Salutations. I’m reading through most of the New Testament, chapter by chapter, and logging some of my thoughts here in my journal. I continue this study, looking at the message of Salvation and John the Baptist’s Testamony.
Chapter 8 kicks off with the story of Jesus being questioned over the adulteress. Much has been written about this exchange in the past, yet rarely do I see much written about his final line to her, “Then neither do I condemn you,” Jesus declared. “Go now and leave your life of sin.” Verse 12 starts off with Jesus stating to people elsewhere, “I am the light of the world. Whoever follows me will never walk in darkness, but will have the light of life.”
So, we do find forgiveness in Christ. However, we also get two other things from this. First, Jesus commands us to go and sin no more. Secondly, he makes it clear that those who walk with Him will not walk in darkness. The Bible later says we shall know them by their fruits. That makes it pretty clear that if a ‘Christian’ is living a life of sin, he may not be walking in the light. I do not suggest that we earn our salvation, but it would seem that those who are saved and following hard after Jesus should not be trapped in sin, either.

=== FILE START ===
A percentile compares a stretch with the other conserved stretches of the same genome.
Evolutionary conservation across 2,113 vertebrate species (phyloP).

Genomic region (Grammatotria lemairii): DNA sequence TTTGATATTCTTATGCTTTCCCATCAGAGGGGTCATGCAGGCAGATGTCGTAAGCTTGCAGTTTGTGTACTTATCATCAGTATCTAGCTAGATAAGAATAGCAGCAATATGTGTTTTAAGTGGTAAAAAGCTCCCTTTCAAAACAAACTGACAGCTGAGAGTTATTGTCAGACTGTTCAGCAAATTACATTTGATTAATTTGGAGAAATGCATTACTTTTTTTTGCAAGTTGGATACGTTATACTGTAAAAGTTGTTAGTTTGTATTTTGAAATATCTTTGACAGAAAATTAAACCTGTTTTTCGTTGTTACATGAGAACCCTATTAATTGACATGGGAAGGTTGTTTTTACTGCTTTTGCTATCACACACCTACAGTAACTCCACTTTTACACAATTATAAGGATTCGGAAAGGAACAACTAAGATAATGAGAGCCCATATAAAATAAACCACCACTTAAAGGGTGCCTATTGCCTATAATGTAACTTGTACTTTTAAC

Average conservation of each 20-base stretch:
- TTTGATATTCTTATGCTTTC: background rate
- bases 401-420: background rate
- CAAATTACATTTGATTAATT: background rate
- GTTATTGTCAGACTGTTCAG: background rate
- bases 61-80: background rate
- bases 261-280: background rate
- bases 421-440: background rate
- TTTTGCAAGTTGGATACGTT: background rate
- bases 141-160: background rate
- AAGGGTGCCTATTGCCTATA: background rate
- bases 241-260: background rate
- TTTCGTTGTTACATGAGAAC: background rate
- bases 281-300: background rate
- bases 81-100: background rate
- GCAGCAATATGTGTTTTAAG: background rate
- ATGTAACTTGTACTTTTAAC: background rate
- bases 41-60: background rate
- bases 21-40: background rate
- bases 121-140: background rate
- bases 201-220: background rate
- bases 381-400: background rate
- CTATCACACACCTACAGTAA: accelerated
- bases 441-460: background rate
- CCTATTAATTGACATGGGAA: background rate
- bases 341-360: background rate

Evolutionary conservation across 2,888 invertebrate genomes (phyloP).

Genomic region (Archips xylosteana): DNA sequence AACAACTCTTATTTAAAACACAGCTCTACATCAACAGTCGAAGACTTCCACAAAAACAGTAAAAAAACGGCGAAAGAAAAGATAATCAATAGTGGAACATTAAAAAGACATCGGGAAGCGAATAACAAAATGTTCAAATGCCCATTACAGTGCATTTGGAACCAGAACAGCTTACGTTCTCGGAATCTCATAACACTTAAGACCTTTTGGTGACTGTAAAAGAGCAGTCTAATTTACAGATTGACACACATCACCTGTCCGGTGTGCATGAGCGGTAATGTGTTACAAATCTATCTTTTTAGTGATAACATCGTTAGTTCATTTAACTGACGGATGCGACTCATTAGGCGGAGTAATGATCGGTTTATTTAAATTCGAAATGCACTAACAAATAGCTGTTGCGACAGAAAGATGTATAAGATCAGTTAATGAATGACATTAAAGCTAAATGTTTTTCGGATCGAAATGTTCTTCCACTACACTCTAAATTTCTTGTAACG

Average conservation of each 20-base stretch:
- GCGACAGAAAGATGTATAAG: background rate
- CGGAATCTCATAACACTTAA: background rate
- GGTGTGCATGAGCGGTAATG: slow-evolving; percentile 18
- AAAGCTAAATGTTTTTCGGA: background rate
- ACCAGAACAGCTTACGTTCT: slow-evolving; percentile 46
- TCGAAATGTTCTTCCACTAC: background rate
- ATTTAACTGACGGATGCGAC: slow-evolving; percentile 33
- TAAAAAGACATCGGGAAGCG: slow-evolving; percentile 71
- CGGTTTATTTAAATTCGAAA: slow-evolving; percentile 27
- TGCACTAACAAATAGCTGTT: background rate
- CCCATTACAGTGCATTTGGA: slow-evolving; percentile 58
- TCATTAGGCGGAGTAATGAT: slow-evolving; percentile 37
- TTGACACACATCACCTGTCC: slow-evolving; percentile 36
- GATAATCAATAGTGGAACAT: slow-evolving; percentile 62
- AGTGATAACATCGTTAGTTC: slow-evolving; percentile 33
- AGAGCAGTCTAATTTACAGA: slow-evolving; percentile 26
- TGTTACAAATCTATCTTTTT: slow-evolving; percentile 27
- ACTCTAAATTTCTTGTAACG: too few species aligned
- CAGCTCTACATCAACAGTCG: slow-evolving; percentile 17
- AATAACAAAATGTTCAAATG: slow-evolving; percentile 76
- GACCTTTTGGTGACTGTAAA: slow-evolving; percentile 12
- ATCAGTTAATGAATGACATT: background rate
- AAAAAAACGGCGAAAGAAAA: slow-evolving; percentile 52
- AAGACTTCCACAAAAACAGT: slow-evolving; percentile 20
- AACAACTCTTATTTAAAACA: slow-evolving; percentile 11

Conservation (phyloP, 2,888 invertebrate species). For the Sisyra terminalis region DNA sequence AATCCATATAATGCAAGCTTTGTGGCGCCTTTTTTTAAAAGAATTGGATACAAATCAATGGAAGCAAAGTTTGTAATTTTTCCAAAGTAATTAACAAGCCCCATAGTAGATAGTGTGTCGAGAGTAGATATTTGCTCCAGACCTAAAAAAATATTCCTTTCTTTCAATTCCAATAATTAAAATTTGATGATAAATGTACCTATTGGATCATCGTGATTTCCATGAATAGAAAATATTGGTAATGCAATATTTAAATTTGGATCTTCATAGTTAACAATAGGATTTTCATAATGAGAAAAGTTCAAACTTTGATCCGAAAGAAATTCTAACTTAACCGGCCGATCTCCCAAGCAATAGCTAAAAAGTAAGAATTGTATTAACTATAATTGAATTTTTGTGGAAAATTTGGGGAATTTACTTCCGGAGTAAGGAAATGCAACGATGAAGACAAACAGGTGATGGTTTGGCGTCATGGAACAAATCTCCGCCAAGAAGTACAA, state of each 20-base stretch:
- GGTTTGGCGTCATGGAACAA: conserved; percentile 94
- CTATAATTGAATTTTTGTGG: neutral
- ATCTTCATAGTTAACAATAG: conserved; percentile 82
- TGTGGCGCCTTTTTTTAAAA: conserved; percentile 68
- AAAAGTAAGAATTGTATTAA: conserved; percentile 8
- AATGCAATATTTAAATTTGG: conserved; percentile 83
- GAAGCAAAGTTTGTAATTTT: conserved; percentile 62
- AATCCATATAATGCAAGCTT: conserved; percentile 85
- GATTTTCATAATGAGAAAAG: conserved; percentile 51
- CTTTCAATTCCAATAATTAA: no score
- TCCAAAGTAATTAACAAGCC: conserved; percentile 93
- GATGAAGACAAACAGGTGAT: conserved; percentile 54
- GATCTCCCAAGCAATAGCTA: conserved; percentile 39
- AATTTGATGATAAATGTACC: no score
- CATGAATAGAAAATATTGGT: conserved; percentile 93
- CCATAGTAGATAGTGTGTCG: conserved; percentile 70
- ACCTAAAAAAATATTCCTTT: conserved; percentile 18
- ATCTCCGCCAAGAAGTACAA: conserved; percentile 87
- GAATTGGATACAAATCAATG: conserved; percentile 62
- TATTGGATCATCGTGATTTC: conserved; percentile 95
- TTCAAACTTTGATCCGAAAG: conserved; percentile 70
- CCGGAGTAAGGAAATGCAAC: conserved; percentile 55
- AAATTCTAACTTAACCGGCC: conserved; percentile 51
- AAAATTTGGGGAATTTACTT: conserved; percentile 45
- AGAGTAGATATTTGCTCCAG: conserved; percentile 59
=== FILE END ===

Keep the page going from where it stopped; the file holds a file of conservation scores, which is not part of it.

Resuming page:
Verse 23 reiterates the fact that we must believe in Jesus, and if we do not, we ‘die in our sins.’ Again, Jesus tells us that before we die, we must have our faith in Him. This seems like a basic fact, but in an age teaching universalism, it needs to be said. I have a Bible teacher or two whom I respect that seem to support the idea of universalism in one way, shape or form.
Verse 34 ““Very truly I tell you, everyone who sins is a slave to sin.” Many people do not realize just how sin turns you into its slave. As someone who has wrestled with many sins in the past, I can tell you that it binds you like chains. Thankfully, Jesus has the power to set us free. Verses 42-47: Jesus argues with priests about himself. He makes a point that if they loved God, they would love him. They would recognize His Words as truth.
At the end of the discussion, Jesus says, Jesus said to them, “Truly, truly, I say to you, before Abraham was born, I am.” (8:58) Here, Jesus uses the same name God used multiple times in the Old Testament. I had a friend once tell me that Jesus never referred to himself as God (just “Son of God”, somehow supporting the notion of polytheism, or multiple gods). Yet, the wording here clearly identifies Jesus as God…and it angers the Jews into trying to stone him.